New Prop 65 Amendments: Supply Chain Compliance Polices, POS Warning, Additional Alcoholic Beverage Warnings

A live 90-minute CLE video webinar with interactive Q&A


Tuesday, December 14, 2021

1:00pm-2:30pm EST, 10:00am-11:30am PST

(Alert: Event date has changed from 10/5/2021!)

or call 1-800-926-7926

This CLE course will address the second set of amendments to Proposition 65, a/k/a the Safe Drinking Water and Toxic Enforcement Act of 1986. The ballot initiative relates to disclosure for consumer goods and the supply chain. The panel will address the additional requirements instituted by this new amendment, what disclosures are needed at the point of sale vs. upon shipment boxes on direct sales, and what new disclosures are needed on alcoholic beverages specifically. The panel will address best practices in reviewing clients' supply chains to meet compliance with the amendments.

Description

Proposition 65 prohibits businesses from exposing California consumers to certain levels of chemicals identified by the state to cause cancer and/or reproductive harm without warning. The regulations specify "safe harbor" warning language that can be provided with a product to ensure compliance.

The proposed amendments were issued because of the "widespread use of short-form warnings in ways that were not intended and did not further the purposes of Proposition 65" and "numerous inquiries" about when the short-form warning could be used. The new amendments only allow the use of short-form warnings on products with five square inches or less of label space and where the package shape or size cannot accommodate the long-form warning. Proposals to Prop 65 contrasts with the current regulations, which allow businesses to determine the warning they want to use, regardless of the size of the label or the size or shape of the package.

The new proposed amendments also include additional warnings for alcoholic beverages sold over the internet or through a catalog that require a warning to be provided to the purchaser or delivery recipient either before or contemporaneously with the delivery of the product. The warning must be provided either (1) on or in the shipping container or delivery package or (2) by email or text message as part of an electronically delivered receipt or purchase confirmation.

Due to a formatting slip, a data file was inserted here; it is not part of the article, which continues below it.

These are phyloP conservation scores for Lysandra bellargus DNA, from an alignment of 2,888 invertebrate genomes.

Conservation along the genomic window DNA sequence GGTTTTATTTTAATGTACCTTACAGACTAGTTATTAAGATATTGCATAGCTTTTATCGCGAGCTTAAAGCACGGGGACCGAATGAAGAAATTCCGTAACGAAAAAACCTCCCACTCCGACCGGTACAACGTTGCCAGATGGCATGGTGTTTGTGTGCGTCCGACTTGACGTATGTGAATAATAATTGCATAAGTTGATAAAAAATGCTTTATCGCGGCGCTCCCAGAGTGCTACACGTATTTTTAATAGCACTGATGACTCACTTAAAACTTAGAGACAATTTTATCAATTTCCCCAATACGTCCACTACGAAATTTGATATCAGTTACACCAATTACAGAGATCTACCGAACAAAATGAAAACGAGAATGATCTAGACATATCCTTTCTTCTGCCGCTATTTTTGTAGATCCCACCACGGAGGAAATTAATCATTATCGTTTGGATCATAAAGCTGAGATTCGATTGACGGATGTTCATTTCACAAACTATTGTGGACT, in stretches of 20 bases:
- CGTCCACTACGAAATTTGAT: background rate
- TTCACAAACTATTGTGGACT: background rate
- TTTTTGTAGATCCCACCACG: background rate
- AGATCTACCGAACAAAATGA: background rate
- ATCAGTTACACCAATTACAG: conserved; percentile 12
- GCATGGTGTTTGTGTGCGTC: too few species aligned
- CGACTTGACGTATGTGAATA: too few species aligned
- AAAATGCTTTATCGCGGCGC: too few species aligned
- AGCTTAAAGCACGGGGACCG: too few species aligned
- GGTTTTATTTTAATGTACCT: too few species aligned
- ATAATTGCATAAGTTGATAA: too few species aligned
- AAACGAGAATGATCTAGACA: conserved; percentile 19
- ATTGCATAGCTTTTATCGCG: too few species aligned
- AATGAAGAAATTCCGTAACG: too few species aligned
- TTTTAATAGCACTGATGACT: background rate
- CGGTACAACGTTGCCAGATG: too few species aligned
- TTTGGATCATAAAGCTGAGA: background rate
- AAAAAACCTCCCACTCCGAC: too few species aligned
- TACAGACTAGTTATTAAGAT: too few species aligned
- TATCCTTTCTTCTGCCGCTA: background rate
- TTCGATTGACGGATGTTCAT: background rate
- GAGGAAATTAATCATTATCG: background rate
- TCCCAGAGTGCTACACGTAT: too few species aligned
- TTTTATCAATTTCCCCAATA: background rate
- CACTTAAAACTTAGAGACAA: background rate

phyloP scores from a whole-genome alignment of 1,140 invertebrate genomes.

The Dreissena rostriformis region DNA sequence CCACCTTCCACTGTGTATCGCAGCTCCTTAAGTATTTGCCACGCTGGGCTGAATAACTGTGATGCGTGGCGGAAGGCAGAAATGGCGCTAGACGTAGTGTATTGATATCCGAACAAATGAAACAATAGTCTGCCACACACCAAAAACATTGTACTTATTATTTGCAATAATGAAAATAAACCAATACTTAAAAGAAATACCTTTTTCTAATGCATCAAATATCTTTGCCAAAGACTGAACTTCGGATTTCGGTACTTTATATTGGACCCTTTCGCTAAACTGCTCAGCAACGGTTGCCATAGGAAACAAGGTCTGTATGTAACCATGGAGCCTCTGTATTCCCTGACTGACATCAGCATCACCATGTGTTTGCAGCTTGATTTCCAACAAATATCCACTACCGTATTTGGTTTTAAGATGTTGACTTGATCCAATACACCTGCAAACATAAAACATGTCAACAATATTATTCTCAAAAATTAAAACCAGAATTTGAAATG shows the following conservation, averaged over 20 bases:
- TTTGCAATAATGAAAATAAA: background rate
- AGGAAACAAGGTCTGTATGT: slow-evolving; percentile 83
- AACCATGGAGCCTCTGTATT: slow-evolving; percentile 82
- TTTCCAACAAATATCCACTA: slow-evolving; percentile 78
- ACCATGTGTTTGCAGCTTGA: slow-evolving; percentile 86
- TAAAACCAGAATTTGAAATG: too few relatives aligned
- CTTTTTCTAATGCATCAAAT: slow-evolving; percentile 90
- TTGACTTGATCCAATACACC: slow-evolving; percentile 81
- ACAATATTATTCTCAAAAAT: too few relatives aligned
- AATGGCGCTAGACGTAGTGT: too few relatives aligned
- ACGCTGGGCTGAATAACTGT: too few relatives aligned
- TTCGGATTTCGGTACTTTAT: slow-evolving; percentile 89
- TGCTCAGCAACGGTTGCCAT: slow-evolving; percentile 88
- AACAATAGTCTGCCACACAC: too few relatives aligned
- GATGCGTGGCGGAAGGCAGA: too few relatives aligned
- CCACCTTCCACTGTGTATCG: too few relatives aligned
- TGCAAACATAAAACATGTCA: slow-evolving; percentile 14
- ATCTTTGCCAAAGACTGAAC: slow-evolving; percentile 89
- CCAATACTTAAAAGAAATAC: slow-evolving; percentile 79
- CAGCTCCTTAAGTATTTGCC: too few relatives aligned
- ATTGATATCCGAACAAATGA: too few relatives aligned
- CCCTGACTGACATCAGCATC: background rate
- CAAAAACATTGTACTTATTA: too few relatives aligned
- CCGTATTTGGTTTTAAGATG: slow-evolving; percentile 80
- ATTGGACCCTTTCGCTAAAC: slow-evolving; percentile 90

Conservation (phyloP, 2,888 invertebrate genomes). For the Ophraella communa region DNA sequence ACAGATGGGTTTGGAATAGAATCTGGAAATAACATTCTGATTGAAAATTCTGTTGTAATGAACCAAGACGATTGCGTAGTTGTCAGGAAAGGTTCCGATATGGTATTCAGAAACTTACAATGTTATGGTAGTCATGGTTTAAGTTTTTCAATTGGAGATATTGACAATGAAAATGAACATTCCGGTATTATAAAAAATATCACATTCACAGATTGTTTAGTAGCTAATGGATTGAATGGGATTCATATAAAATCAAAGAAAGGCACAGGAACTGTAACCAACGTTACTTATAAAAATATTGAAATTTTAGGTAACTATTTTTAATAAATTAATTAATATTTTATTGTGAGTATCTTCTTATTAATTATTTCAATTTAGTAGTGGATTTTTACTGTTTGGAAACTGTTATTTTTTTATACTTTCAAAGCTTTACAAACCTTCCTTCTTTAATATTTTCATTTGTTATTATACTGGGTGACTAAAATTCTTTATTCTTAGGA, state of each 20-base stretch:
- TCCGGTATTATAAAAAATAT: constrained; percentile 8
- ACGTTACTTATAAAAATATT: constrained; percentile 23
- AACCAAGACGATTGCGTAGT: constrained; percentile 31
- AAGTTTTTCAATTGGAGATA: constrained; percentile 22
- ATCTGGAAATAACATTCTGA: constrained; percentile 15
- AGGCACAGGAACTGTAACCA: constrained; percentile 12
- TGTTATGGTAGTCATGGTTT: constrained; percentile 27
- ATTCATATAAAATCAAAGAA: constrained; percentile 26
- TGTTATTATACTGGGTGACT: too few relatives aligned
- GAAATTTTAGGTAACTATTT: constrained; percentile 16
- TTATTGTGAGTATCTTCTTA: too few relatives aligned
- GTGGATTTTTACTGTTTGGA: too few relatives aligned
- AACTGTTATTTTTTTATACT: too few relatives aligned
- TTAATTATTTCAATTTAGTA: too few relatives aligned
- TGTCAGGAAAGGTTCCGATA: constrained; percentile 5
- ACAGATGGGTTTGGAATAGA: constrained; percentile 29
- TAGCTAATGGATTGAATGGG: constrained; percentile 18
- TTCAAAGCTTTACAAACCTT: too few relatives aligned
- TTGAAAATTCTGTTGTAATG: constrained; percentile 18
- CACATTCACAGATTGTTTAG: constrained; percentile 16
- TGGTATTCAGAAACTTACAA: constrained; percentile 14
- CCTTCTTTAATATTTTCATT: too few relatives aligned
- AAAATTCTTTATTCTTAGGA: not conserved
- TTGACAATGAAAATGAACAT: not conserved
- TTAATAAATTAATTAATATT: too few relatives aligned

Businesses within the supply chain must consider who must provide the warning and what that warning must be. The party in the best position to ensure that the warning is delivered in compliance with new Proposition 65 amendments are likely on the hook for failure to comply if the party selling or facilitating the sale to the consumer is alcohol delivery. In many instances, the product producer may have no control over the packaging or point of sale documentation for products delivered from a retailer to a consumer (e.g., those suppliers who are generally not permitted to ship their products directly to consumers).

Another Prop 65 issue relevant to alcoholic beverage suppliers relates to other ingredients within alcoholic beverages or their packaging, like bisphenol A (BPA), which may be used in cans, bottle caps, or lid liners. BPA is included on California's list of products known to cause cancer or reproductive toxicity and requires a warning under Prop 65. To date, the general industry position on this issue appears to be that the point-of-sale warning adequately covers all ingredients in an alcoholic beverage except BPA in a container, which requires a separate warning. Note, however, that this position has not been challenged. California could argue that the alcoholic beverage warning does not adequately cover any additional listed chemical that appears as an ingredient in the product.

Listen as our expert panel discusses these regulatory changes that create business issues and best practices for structuring supply agreements to comply with Proposition 65, critical guidance on new terms, risk-shifting measures, and drafting pitfalls.

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Outline

  1. Overview of most recent Proposition 65 amendments
    1. Warnings
      1. Safe harbor exceptions
      2. Long-form
      3. Point of sale warnings
    2. Compliance requirements for alcohol
    3. Impact of supply chain
    4. Creating Proposition 65 compliance for suppliers

Benefits

The panel will review these and other relevant issues:

  • How can counsel address vagaries in inter-supply chain information requests in achieving compliance?
  • What are the best practices for suppliers when creating a clear Proposition 65 compliance policy?
  • What are the Proposition 65 warnings that should be made at the point of sale with the onus on manufacturers to comply?
  • How should BPA warnings, when necessary, be offered in addition to the alcoholic beverage warning made to consumers?

Faculty

Ellis, Anne Marie
Anne Marie Ellis

Senior Counsel
Buchalter

Ms. Ellis regularly helps clients navigate compliance with California’s Proposition 65. She also consults with...  |  Read More

Erikson, Michelle
Michelle Corrigan Erikson

Partner
Stinson

Ms. Erikson has 20 years of experience in the areas of products liability, children's products, food law and...  |  Read More

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